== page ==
- City Council Meetings
- Special City Council Meeting - August 16, 2022
Special City Council Meeting - August 16, 2022
August 16, 2022
The Titusville City Council met in special session on Tuesday, August 16, 2022 in the Council Chamber of City Hall, 555 South Washington Avenue, Titusville, Florida. The meeting was called to order at 5:00 p.m. Those present included Mayor Daniel E. Diesel, Vice-Mayor Jo Lynn Nelson, City Council Members Robert L. Jordan, Jr., Joe C. Robinson, and Dr. Sarah Stoeckel. Also in attendance were City Manager Scott Larese, City Attorney Richard Broome, City Clerk Wanda Wells, and the City’s Executive Leadership Team (department heads) or their designees. Assistant City Clerk Jolynn Donhoff completed the minutes.
Mayor Diesel requested for a moment of silence and led those present in the Pledge of Allegiance to the Flag. City Clerk Wanda Wells read the procedures for public comment and participation.
The purpose of the special meeting was to hold a workshop on the pending Fiscal Year (FY) 2023 budget.
Staff Presentation – City Manager Larese gave a presentation on the following information:
- Budget workshop agenda and format
- City Manager’s responsibilities under Section 30(4) of the City Charter
- The City’s vision and mission statements
- The FY 2023 Strategic Plan Goals and Priorities
- FY 2023 Budget environment
- FY 2023 Budget priorities
- FY 2023 Budget highlights, all funds proposed revenues (histogram), and all funds expenditures (pie chart)
- FY 2023 organization and staffing, proposed organizational chart for FY 2023, total staffing levels, and proposed full time employee (FTE) changes
- Budget highlights by fund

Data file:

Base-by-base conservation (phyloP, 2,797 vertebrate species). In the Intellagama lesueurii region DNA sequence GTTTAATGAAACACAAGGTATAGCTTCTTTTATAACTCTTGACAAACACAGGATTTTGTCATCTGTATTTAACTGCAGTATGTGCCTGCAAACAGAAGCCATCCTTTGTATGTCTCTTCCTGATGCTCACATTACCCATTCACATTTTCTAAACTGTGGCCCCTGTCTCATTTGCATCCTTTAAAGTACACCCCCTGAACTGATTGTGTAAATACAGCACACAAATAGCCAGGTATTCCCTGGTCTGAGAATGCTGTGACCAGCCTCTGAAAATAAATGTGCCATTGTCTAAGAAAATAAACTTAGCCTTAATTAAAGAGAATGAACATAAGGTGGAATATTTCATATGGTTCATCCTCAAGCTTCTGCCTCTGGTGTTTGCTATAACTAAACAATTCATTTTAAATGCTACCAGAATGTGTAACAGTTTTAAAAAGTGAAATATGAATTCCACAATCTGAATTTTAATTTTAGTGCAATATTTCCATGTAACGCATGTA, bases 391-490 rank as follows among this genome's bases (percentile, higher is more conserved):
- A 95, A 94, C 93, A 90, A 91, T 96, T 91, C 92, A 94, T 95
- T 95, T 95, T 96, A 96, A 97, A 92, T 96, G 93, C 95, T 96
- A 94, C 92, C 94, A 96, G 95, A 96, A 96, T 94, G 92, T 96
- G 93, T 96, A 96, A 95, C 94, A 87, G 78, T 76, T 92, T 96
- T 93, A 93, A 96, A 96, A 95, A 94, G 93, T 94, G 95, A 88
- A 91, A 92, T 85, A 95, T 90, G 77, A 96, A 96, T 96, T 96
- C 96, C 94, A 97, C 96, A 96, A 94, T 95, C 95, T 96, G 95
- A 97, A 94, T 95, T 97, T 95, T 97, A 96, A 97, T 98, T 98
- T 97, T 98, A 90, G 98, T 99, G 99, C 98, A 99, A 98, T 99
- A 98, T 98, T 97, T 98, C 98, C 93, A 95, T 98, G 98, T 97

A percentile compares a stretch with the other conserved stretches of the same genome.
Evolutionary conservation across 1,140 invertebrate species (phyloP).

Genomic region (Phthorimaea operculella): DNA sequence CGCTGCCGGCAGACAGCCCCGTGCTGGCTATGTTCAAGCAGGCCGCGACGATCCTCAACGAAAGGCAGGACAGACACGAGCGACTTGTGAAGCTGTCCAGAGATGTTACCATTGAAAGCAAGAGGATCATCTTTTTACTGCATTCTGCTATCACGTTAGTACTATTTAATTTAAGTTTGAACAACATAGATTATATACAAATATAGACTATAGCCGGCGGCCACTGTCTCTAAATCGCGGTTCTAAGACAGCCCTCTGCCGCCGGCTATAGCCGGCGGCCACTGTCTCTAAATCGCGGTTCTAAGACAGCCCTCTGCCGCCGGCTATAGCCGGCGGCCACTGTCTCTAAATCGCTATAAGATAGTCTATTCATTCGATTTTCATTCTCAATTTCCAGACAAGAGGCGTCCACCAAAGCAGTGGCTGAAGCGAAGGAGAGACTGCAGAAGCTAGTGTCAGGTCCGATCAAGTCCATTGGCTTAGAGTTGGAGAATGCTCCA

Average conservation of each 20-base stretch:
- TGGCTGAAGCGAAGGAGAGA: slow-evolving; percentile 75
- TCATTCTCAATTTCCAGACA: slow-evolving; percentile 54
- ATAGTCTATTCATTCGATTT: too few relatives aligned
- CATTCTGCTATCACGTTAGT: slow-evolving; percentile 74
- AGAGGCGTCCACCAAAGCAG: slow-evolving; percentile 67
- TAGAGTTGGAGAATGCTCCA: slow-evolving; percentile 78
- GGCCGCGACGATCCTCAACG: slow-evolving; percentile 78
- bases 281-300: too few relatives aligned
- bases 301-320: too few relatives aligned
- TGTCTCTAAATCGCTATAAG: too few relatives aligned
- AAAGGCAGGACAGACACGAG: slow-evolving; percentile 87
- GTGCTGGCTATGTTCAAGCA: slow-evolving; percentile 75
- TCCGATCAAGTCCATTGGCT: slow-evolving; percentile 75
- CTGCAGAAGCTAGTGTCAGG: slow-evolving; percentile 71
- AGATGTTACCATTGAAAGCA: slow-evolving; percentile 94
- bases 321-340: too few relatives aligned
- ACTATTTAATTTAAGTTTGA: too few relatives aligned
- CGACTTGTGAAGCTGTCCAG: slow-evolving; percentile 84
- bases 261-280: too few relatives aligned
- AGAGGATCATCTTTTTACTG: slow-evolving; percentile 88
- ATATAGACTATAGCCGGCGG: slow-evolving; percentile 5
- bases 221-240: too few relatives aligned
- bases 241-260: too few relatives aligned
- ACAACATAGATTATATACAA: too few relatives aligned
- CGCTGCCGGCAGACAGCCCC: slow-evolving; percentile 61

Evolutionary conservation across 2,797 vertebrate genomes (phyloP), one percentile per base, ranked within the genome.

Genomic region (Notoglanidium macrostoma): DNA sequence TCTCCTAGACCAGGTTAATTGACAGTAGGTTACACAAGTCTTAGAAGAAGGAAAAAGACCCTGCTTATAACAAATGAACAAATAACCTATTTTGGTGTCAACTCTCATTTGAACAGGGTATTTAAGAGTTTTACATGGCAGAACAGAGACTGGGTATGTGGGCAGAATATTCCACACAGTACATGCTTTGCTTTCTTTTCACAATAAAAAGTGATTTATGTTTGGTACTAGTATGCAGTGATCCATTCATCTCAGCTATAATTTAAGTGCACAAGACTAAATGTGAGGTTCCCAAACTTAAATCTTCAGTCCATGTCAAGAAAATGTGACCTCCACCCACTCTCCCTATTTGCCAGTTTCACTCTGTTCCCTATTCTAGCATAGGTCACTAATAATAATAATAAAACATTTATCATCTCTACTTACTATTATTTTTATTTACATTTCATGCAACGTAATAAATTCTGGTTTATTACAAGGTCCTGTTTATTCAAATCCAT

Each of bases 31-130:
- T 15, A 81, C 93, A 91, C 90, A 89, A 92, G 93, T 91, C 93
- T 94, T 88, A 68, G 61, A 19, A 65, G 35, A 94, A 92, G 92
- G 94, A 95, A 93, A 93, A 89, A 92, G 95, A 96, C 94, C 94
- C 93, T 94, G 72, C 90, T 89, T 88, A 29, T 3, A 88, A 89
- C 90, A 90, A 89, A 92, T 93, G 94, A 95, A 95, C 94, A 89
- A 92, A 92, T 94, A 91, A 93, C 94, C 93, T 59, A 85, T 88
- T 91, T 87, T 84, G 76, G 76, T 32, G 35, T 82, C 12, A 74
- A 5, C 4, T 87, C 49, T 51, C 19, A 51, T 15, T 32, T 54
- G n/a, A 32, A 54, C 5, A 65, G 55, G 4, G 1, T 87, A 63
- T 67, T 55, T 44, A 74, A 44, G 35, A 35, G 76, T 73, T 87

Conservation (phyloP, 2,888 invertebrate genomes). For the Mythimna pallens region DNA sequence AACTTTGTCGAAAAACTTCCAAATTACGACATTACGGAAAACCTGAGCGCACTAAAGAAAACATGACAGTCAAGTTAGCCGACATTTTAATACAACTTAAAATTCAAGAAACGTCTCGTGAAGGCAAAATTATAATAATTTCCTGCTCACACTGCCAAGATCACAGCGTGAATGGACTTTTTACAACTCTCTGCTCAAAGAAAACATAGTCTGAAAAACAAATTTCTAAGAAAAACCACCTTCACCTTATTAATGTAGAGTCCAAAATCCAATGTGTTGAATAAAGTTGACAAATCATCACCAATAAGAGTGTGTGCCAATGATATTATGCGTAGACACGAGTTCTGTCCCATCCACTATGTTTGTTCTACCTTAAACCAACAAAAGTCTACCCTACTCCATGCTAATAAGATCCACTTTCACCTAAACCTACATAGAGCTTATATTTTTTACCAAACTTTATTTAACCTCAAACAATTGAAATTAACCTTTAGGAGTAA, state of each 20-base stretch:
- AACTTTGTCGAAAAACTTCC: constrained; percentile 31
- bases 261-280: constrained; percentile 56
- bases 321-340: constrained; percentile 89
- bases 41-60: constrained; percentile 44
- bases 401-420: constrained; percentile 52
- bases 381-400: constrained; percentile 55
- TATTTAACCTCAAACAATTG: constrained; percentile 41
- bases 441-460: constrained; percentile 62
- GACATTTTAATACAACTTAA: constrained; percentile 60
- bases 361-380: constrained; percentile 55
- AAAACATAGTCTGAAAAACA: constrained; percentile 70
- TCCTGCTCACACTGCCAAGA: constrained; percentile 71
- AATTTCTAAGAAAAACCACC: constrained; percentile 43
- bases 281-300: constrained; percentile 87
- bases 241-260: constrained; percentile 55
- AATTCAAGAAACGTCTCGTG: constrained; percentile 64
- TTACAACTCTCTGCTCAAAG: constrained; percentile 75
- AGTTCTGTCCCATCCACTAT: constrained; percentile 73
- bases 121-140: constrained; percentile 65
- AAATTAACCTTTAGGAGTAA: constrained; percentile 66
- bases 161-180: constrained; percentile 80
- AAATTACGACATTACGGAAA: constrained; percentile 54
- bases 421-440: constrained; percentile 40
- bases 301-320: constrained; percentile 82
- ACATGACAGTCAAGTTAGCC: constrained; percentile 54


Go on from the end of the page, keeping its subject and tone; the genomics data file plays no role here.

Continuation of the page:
- General Fund and proposed budgeted revenues for FY 2023 (pie chart)
- Property tax values, operating millage rate, ad valorem revenues (line graphs)
- General Fund Millage Rate
- Developments since publishing the proposed FY2023 Budget, related to law(s) and ad valorem revenue
- Millage Comparisons
- General Fund Revenues
- FY 2023 General Fund Expenditures (pie chart)
Special Revenue Funds
- Forfeiture Fund
- Impact Fee Fund
- Community Redevelopment Agency (CRA) Revenues and Expenditures
- Building Inspection Fund
Debt Service Funds
- Capital Project Funds
- General Construction Fund
- Road and Streets Fund
- Road Resurfacing Program
- Solid Waste: revenues and expenses
- Stormwater revenues, expenses, and Capital Fund
- Stormwater and Solid Waste Rate Proposals
- Stormwater rate comparison (single family)
- Solid Waste Rate Comparison for single family, residential, and commercial
- Marina revenues and expenses
Nick Smith of Raftelis Financial Consultants, Inc. (rate consultants) and Water Resources Director Sean Stauffer gave a joint presentation that updated the Council on the Water and Wastewater Business Plan for Fiscal Year (FY) 2023 and the Financial Forecast Update. Mr. Raftelis reviewed the following information:
- Water and Wastewater Fiscal Year (FY) 2023 Financial Forecast Update
- Rate Study Tasks
- Purpose and evaluation for the update to the Council for FY 2023 through FY 2027
- Review adequacy of existing water and wastewater rates over the study period
- Revenue requirements
- Observations since the last update
- Water Resources proposed budget for Fiscal Year (FY) 2022/2023